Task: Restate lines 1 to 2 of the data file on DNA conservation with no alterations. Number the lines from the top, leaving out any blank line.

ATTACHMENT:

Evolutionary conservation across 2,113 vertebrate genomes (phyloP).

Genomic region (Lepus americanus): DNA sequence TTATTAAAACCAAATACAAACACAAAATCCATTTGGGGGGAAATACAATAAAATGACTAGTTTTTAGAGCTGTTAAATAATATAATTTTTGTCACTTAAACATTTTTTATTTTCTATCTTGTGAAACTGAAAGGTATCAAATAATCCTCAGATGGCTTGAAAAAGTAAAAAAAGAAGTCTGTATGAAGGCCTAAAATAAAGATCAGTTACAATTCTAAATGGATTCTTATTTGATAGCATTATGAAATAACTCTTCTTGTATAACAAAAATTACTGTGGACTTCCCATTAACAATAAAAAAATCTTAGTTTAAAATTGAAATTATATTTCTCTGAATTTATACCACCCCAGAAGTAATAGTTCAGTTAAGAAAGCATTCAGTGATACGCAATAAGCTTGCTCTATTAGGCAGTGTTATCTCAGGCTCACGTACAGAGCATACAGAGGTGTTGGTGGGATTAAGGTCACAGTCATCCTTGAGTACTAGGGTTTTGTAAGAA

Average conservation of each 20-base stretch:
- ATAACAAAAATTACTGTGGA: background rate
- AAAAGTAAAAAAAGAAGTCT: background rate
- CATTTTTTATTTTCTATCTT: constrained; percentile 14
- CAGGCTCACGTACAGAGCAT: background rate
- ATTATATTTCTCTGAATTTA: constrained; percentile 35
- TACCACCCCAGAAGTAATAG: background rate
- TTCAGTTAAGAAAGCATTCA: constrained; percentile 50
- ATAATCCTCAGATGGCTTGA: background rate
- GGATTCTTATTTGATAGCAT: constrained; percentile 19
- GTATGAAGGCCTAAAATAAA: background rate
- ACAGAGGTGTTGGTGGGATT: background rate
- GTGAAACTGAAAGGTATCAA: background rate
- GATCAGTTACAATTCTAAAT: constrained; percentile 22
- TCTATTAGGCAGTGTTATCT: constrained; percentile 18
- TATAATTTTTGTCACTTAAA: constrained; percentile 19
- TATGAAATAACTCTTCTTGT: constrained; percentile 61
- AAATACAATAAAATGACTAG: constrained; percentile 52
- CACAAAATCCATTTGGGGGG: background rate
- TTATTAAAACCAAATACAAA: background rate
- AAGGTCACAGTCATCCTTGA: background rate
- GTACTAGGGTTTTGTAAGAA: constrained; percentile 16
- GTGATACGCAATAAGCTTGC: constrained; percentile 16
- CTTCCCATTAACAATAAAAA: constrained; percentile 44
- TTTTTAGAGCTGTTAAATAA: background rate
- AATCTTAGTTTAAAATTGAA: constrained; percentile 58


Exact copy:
Evolutionary conservation across 2,113 vertebrate genomes (phyloP).

Genomic region (Lepus americanus): DNA sequence TTATTAAAACCAAATACAAACACAAAATCCATTTGGGGGGAAATACAATAAAATGACTAGTTTTTAGAGCTGTTAAATAATATAATTTTTGTCACTTAAACATTTTTTATTTTCTATCTTGTGAAACTGAAAGGTATCAAATAATCCTCAGATGGCTTGAAAAAGTAAAAAAAGAAGTCTGTATGAAGGCCTAAAATAAAGATCAGTTACAATTCTAAATGGATTCTTATTTGATAGCATTATGAAATAACTCTTCTTGTATAACAAAAATTACTGTGGACTTCCCATTAACAATAAAAAAATCTTAGTTTAAAATTGAAATTATATTTCTCTGAATTTATACCACCCCAGAAGTAATAGTTCAGTTAAGAAAGCATTCAGTGATACGCAATAAGCTTGCTCTATTAGGCAGTGTTATCTCAGGCTCACGTACAGAGCATACAGAGGTGTTGGTGGGATTAAGGTCACAGTCATCCTTGAGTACTAGGGTTTTGTAAGAA